Pulmonary dysfunction and permeability were prospectively studied in a group of severely traumatized patients. Ventilatory parameters (i.e., PaO2/FiO2, dynamic compliance, per cent shunt, and A-a DO2) and extravascular lung water (EVLW) measurements were compared with scintigraphic determinations of pulmonary albumin extravasation. Albumin extravasation data demonstrated a pulmonary capillary permeability increase occurring shortly following trauma. The median albumin extravasation value in the patients within 24 hours of trauma was 3.6 x 10-5/sec, compared to a control value of -0.1 ± 0.7 x 10-5/sec. Intermediate levels of albumin extravasation were found in patients studied within 48 hours of total hip replacement (1.6 ± 0.9 x 10-5/sec). Eighty per cent of patients studied within the first 48 hours of their trauma had albumin extravasation values exceeding the upper limit of normal as determined by the control value + 2 S.D. In contrast to albumin extravasation values, the PaO2/FiO2, dynamic compliance, per cent shunt, A-a DO2, and EVLW did not begin to deteriorate significantly until at least 48 hours after trauma. We conclude that severe multiple trauma induces an early increase in pulmonary capillary permeability as measured by albumin extravasation scintigraphy. This change is not detectable with other commonly used measures.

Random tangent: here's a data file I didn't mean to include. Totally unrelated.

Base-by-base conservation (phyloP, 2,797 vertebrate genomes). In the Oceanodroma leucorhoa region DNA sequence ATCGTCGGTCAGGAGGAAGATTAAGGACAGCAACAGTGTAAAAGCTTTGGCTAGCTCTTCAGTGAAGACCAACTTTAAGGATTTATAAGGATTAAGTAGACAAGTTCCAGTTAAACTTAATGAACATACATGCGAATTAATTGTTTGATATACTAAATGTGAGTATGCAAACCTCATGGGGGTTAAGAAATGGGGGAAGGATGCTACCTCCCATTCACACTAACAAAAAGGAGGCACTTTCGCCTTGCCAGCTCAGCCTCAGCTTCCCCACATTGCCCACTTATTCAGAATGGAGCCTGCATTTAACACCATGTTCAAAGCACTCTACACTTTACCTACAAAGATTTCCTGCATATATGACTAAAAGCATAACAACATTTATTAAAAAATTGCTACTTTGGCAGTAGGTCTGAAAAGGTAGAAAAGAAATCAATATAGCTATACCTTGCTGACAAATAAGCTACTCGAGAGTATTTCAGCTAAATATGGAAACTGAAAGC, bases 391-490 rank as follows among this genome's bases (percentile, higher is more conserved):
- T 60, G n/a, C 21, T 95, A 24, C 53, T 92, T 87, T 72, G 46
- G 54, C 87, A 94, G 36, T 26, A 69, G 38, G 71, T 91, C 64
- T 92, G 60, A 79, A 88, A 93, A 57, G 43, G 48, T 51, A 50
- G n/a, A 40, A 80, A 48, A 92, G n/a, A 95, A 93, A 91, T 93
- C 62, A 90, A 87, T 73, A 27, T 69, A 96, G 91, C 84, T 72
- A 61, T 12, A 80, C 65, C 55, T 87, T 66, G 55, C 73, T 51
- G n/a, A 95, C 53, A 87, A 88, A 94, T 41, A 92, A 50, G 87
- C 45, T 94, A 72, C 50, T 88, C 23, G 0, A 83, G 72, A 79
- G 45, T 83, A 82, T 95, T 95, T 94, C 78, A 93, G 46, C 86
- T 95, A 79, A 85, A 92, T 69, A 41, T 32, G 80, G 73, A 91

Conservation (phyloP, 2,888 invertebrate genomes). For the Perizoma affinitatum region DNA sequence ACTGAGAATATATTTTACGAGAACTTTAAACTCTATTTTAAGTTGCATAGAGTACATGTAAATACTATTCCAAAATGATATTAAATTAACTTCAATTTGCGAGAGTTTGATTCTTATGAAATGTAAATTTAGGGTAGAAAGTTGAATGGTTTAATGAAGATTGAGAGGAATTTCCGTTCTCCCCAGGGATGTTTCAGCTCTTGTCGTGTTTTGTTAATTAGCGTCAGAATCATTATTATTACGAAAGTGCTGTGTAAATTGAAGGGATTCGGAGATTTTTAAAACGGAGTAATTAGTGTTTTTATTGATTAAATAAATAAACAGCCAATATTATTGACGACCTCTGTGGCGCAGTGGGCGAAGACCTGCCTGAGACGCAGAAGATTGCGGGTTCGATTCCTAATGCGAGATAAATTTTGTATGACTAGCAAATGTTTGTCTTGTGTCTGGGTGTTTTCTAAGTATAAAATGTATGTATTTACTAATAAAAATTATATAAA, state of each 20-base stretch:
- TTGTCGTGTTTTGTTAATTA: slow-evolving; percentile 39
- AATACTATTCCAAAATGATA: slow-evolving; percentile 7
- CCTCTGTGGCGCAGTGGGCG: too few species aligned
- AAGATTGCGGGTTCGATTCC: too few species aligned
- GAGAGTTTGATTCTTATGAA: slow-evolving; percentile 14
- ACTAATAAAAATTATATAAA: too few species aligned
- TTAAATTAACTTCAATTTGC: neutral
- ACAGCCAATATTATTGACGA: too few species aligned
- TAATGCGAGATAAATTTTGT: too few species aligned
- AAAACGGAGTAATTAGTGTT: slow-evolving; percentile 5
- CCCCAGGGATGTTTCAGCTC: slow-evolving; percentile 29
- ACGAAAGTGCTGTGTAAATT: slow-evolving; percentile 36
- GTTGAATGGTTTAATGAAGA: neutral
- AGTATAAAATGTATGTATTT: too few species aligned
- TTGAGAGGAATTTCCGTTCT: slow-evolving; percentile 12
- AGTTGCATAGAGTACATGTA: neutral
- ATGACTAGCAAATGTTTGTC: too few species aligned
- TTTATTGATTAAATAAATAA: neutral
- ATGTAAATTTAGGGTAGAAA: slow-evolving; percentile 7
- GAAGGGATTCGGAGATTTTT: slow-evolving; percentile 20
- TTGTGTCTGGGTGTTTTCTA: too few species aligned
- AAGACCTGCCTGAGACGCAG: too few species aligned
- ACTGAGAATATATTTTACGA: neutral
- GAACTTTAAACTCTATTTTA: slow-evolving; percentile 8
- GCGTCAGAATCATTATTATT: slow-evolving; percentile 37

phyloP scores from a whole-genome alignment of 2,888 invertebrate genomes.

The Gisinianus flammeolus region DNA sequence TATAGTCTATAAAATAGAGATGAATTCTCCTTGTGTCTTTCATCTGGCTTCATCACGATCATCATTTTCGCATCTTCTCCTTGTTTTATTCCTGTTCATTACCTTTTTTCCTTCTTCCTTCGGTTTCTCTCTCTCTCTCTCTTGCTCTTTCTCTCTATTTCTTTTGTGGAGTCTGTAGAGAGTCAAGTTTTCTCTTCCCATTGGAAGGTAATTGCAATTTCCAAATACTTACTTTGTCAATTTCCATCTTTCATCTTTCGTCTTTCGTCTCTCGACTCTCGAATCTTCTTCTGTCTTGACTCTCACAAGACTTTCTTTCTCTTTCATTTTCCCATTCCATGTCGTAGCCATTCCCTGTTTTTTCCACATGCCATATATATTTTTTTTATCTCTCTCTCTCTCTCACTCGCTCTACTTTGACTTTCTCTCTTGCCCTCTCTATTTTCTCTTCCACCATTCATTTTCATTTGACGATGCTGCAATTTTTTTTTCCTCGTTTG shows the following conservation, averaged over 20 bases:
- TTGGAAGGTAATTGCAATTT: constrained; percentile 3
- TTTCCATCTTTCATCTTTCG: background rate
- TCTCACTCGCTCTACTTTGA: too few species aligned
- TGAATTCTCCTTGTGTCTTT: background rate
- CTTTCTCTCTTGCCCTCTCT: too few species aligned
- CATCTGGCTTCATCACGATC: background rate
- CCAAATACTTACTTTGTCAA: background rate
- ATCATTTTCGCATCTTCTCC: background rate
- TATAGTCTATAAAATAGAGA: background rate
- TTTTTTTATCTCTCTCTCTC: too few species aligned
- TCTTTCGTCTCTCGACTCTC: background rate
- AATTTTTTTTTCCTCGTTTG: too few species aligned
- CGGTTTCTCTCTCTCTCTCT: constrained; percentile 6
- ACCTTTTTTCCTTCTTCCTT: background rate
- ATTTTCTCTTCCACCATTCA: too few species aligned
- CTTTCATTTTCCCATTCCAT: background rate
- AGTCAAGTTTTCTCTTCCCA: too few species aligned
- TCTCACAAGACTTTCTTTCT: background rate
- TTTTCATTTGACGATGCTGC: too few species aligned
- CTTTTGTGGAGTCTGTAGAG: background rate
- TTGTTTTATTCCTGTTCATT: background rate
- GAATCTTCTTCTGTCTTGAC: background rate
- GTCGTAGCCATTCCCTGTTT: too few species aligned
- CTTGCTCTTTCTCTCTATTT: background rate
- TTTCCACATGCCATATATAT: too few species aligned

|Original language||English (US)|
|Number of pages||10|
|Journal||Journal of Trauma|
|State||Published - 1986|
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